Day off in London

24 10 2011

It’s at this time of year that I love London the most. Crisp autumnal-come-wintery air. Clear blue skies, into which the wind-weathered stonework and glistening glass architecture blends seamlessly; as if the designers had exactly this kind of hue in mind as the perfect backdrop for their creations. An early morning trip to queue up for theatre tickets. Then a quick detour through Chinatown, the streets lined with delivery vans containing exotic foods, odd shaped and mysterious-looking.

An espresso in a quirky little bar: single origin, Costa Rican – Las Lajas Perla Negra. Probably the oddest flavoured, most tongue-boggling coffee I’ve tasted in a while. The flavour lingers on, the liquorice bitterness enhanced and renewed by waves of fresh air as I breathe deeply, strolling over a bridge across the Thames.

Booksellers huddle up under Waterloo bridge, their cheeks a light red from the subtle sting of the wind. Tourists photograph skateboarders, BMXers and graffiti artists, honing their skills on the Southbank.

I’m sitting in the National Theatre, a great place to think and write. To my right I can see down into the foyer below; the drama students reading texts on the lurid green and orange sofas, like a giant cubist fruitbowl. The looks on their faces give away that they’re daydreaming of reading these lines on one of the stages just metres away. To my left I can see out onto the Southbank. Families enjoying the half term, kicking a football around; a strange flotilla of kick-scooters all lined up by the railings. Quite how, when and why they returned into fashion I have no idea!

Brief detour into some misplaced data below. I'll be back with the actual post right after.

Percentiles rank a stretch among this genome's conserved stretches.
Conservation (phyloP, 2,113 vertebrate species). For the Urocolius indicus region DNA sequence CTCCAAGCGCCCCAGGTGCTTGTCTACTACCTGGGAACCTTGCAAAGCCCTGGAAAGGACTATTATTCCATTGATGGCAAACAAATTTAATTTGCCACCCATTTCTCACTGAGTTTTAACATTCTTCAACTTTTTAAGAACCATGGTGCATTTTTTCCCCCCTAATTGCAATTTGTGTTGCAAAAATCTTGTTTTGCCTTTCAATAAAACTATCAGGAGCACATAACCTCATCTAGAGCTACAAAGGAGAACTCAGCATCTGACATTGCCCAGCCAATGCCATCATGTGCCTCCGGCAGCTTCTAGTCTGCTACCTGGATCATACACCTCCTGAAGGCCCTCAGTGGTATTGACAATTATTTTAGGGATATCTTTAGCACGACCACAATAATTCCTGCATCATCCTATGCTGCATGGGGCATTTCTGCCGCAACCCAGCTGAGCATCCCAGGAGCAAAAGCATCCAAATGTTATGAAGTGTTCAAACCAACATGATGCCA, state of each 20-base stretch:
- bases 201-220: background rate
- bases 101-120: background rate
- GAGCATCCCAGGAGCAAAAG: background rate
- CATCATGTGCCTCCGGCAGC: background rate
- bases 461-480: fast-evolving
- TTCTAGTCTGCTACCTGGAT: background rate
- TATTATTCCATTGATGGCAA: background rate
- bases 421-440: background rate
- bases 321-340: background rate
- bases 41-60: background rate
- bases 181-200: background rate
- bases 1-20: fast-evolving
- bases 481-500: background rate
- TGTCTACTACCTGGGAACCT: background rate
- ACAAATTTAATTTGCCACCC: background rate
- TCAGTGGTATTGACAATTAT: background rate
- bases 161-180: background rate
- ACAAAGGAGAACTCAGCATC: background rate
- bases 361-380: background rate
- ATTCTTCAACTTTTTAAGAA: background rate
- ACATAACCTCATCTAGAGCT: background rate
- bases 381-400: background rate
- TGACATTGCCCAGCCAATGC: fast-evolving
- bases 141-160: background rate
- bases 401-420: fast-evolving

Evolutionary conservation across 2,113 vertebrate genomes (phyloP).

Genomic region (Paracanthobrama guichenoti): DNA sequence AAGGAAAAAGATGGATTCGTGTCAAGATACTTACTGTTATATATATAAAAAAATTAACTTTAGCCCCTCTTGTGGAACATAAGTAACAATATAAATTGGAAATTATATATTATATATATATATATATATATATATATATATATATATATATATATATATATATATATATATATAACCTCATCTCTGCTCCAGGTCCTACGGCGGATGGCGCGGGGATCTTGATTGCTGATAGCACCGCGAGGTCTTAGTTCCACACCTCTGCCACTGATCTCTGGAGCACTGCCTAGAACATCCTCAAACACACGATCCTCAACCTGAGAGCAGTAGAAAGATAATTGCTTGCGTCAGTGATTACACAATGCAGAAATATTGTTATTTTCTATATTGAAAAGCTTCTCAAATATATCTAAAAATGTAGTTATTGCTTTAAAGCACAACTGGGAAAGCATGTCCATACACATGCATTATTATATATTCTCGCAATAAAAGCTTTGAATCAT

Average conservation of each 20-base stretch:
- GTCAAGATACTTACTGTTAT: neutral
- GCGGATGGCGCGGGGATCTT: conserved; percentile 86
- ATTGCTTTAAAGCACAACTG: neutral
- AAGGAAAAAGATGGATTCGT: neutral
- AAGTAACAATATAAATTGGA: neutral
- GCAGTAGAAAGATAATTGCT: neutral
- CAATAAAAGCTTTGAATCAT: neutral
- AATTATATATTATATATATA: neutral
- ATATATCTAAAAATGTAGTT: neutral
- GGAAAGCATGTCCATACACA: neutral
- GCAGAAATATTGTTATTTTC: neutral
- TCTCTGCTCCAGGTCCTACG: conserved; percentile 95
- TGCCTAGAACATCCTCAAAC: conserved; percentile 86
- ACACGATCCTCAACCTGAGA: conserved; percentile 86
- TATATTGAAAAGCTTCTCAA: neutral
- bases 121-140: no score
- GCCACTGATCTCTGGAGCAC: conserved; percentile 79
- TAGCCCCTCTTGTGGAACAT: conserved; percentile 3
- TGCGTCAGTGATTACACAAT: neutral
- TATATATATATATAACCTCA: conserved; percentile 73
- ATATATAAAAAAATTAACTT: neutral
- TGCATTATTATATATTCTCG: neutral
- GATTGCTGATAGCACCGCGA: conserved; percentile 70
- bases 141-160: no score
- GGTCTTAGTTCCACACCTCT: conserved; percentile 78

And I’m just writing. It’s silent here, and light, and pleasant. And I have nothing in particular to do; I make a few tweaks to a talk I’m to give in a week or so, I jot down a few thoughts like these, and I just wrote the final chapter of my first book. Well, I say that with my tongue loosely lodged in my cheek. I have written no other chapters, nor do I know what such a book might be about. But if this little chapter would come anywhere in anything, it would most certainly be at the end. And so I, like the drama students downstairs, adopt a day-dreaming face and imagine giving a public reading on the little stage in the foyer. Nobody’s looking… what’s stopping me?

A young mother, trying to impress her son and reclaim her youth just fell off a scooter. She’s not hurt. She’s laughing. To be honest, she was doing quite well until she came off; scooting around whilst kicking a football. Multitasking.

I used to find London tiring; bustling, busy, impatient, heaving. And yes, it is all those things. But the fast pace just makes me appreciate the slow days all the more. Today I find it energising. There’s nothing nicer than just sitting, observing, writing, caffeinating and reflecting whilst the world rushes past. In just a few minutes, you can trip seamlessly from one world into another. Such beauty and diversity around every corner: representatives from every nation, each bringing a little thread of their own into the patchwork of our city: their foods, their art, their languages.

I wouldn’t swap it for the world. Why would I need to? The whole world is already here…




One response

23 11 2011

Lovely writing!

Absolutely agree, London seems to gather the whole world in one city!!!

thank you for sharing!

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